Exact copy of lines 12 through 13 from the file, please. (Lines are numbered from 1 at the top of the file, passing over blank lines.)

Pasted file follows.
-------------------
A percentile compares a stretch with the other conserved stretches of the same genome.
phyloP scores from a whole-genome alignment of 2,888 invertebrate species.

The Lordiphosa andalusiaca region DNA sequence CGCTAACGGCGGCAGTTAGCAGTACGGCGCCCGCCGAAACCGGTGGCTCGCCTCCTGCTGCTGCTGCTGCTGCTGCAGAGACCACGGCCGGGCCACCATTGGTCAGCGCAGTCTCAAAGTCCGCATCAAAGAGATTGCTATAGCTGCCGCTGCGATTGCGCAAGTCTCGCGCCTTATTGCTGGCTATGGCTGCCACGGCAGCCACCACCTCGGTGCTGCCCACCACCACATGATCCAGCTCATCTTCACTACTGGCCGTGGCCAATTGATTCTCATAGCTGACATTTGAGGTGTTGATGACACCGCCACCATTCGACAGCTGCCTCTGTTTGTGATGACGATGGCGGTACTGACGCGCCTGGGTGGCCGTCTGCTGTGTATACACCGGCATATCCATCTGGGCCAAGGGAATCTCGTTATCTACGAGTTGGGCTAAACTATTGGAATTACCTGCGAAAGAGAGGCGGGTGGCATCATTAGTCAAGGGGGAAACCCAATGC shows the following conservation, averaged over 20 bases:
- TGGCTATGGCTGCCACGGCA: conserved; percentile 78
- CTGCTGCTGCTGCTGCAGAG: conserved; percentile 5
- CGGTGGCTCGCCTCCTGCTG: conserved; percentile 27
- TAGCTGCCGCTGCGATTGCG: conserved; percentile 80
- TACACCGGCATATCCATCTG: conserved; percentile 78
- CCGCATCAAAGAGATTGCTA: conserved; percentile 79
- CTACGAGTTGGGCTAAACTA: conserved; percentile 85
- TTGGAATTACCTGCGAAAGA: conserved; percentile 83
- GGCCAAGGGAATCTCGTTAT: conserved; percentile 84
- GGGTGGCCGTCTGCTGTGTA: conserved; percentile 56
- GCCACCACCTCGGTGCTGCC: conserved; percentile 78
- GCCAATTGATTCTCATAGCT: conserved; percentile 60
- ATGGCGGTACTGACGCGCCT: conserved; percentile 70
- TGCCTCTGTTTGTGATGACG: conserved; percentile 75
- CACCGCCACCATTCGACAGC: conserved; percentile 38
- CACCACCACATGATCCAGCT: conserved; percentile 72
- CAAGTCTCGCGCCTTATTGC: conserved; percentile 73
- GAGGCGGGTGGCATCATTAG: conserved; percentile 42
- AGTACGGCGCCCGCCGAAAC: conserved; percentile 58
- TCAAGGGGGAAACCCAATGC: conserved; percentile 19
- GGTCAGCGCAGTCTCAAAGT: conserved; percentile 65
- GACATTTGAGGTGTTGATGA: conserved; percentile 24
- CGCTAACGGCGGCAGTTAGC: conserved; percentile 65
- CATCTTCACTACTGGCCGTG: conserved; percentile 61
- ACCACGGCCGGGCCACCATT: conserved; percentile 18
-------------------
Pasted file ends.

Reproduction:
- GGCCAAGGGAATCTCGTTAT: conserved; percentile 84
- GGGTGGCCGTCTGCTGTGTA: conserved; percentile 56